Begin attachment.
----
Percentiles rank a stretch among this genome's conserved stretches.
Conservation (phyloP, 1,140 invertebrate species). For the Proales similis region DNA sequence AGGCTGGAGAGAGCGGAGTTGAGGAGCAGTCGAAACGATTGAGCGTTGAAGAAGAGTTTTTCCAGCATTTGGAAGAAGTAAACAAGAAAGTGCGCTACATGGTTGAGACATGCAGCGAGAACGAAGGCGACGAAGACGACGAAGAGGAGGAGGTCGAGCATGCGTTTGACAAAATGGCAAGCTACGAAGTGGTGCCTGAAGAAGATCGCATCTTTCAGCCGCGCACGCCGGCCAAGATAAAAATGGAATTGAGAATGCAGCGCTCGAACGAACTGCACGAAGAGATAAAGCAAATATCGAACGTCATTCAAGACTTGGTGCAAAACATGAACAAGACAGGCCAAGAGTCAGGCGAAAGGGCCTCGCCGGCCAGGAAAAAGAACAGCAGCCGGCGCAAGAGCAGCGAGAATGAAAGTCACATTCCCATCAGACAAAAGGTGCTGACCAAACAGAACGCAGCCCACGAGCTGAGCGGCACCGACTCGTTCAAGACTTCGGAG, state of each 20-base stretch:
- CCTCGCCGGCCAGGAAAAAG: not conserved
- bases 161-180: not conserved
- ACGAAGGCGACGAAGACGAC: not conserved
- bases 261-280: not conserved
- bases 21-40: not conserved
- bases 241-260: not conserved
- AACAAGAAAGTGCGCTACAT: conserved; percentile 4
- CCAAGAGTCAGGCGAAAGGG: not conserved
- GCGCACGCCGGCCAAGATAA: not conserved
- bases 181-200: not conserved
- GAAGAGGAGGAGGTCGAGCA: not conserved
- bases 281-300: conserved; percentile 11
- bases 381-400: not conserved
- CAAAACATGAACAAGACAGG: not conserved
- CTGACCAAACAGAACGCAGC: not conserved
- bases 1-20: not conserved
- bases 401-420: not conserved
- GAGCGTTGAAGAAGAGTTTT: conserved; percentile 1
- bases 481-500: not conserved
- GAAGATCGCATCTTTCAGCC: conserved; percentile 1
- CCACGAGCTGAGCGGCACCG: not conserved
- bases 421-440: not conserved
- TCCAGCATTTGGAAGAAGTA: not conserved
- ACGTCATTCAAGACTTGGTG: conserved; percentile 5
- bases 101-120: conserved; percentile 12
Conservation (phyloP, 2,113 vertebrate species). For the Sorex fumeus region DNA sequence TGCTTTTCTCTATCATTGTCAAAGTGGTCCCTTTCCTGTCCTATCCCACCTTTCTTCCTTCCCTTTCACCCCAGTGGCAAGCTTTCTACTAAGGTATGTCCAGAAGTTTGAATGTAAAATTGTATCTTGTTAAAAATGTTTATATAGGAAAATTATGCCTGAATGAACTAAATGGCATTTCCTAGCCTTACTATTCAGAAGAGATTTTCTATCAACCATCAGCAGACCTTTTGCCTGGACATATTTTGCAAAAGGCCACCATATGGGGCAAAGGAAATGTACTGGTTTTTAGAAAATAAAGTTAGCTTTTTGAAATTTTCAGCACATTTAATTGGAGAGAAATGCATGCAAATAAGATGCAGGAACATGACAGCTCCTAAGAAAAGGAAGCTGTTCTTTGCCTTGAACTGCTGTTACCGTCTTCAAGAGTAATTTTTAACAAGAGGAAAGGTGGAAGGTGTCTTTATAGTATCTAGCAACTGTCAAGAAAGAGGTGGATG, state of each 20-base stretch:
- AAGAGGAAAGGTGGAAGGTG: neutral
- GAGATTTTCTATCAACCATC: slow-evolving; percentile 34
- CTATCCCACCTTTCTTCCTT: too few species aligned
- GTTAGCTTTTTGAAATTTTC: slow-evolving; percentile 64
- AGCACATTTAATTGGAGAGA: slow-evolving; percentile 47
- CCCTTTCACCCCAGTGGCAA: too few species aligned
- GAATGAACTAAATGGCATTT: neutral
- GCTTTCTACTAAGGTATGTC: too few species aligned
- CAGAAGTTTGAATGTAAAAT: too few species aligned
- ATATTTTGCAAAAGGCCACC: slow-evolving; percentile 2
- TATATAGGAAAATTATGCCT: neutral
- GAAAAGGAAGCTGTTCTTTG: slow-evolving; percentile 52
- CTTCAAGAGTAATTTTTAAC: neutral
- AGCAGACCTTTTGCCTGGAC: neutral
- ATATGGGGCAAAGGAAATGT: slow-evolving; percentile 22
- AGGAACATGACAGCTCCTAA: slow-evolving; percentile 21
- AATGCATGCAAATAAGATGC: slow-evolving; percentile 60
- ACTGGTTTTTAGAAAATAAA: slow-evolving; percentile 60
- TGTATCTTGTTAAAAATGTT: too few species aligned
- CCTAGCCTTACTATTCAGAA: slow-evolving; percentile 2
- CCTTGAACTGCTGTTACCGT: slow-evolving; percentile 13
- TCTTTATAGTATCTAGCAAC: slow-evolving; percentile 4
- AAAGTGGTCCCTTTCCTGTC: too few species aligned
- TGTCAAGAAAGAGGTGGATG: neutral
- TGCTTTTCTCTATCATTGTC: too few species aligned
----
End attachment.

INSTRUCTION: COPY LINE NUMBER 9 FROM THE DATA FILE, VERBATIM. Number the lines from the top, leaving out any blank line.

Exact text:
- AACAAGAAAGTGCGCTACAT: conserved; percentile 4